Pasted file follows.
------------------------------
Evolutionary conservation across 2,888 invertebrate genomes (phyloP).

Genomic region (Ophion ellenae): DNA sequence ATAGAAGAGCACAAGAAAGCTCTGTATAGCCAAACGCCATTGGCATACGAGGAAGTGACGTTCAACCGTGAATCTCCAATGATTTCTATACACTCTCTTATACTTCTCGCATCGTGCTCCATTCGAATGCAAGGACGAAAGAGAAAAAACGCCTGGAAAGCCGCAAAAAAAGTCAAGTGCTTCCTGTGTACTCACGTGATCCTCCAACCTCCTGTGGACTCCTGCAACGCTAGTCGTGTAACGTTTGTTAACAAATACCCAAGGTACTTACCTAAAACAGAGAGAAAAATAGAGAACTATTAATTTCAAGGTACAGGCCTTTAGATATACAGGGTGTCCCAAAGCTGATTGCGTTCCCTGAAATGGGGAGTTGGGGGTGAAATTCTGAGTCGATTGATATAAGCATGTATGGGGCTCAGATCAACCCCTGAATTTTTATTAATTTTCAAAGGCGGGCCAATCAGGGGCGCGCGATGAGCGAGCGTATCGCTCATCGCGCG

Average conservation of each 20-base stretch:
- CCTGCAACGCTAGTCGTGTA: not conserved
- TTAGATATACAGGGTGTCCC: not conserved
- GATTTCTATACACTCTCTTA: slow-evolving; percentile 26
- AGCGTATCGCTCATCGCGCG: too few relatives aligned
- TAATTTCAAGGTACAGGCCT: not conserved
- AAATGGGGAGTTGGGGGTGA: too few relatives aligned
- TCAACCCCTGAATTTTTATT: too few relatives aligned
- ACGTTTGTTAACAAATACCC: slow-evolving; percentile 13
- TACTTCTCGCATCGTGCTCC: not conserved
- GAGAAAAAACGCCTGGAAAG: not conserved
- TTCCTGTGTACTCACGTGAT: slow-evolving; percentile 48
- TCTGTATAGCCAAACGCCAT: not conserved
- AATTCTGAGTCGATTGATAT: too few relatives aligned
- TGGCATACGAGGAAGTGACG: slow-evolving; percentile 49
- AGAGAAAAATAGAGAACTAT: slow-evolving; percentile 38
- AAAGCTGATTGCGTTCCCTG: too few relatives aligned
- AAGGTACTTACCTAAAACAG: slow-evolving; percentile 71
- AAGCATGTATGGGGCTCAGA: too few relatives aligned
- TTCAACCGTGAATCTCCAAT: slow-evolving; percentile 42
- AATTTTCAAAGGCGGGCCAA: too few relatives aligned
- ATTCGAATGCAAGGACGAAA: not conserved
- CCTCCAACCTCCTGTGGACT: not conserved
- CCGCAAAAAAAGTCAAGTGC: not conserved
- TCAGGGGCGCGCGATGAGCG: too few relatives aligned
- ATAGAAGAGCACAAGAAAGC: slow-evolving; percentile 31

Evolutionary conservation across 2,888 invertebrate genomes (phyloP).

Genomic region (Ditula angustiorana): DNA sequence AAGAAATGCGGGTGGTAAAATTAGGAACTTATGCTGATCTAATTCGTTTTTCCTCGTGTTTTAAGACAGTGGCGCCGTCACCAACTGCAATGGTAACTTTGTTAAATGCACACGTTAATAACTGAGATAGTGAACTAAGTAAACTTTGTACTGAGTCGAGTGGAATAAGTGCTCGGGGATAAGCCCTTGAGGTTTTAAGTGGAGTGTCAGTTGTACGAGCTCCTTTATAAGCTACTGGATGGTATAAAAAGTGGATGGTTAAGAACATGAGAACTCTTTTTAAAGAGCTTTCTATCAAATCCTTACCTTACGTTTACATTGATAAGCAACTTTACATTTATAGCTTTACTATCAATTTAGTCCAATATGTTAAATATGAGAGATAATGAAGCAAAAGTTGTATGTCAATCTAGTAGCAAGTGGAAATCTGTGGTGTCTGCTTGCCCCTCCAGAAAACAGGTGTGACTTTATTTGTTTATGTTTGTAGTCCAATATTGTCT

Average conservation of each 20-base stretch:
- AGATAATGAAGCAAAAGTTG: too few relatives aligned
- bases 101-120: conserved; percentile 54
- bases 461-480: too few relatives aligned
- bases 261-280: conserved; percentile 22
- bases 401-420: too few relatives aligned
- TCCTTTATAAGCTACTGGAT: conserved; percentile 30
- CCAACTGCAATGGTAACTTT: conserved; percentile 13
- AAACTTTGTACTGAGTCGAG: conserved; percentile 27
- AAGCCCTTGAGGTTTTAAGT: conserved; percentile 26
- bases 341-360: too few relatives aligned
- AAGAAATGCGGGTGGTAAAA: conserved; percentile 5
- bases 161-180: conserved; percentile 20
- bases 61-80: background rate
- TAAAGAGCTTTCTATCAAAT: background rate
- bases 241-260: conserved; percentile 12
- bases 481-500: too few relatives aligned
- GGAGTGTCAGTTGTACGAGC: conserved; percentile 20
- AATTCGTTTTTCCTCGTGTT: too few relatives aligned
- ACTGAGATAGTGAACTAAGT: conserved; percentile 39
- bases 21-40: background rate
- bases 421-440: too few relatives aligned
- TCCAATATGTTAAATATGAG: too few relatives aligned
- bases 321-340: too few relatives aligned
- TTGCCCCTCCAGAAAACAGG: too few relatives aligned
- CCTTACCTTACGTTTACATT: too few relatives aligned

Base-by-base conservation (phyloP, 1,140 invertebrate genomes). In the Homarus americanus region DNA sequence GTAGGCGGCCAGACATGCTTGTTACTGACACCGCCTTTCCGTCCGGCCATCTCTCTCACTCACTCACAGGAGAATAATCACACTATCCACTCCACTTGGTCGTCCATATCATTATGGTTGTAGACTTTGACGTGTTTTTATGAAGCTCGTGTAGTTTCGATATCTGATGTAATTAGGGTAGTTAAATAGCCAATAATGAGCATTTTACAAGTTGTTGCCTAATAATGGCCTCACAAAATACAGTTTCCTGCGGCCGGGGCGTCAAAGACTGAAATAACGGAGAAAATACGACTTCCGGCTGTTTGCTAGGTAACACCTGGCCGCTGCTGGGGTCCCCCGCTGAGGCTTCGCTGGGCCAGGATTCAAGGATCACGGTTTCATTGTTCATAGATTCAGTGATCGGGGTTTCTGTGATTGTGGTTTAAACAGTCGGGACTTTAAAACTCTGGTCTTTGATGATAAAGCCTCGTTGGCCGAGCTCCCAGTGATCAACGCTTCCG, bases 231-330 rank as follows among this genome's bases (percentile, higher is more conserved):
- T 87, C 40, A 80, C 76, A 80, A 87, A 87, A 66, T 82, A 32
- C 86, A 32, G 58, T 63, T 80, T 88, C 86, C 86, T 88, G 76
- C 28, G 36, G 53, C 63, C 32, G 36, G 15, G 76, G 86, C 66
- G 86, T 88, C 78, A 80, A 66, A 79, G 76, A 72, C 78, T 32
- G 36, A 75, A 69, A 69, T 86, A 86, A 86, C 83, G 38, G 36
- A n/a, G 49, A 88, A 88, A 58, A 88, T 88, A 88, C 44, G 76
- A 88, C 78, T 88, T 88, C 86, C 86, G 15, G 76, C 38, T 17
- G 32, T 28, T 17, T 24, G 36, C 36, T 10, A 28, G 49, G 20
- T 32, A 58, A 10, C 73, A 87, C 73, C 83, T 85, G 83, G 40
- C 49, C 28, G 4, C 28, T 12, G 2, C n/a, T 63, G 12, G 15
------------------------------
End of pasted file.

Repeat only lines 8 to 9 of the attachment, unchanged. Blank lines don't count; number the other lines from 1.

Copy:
- TAATTTCAAGGTACAGGCCT: not conserved
- AAATGGGGAGTTGGGGGTGA: too few relatives aligned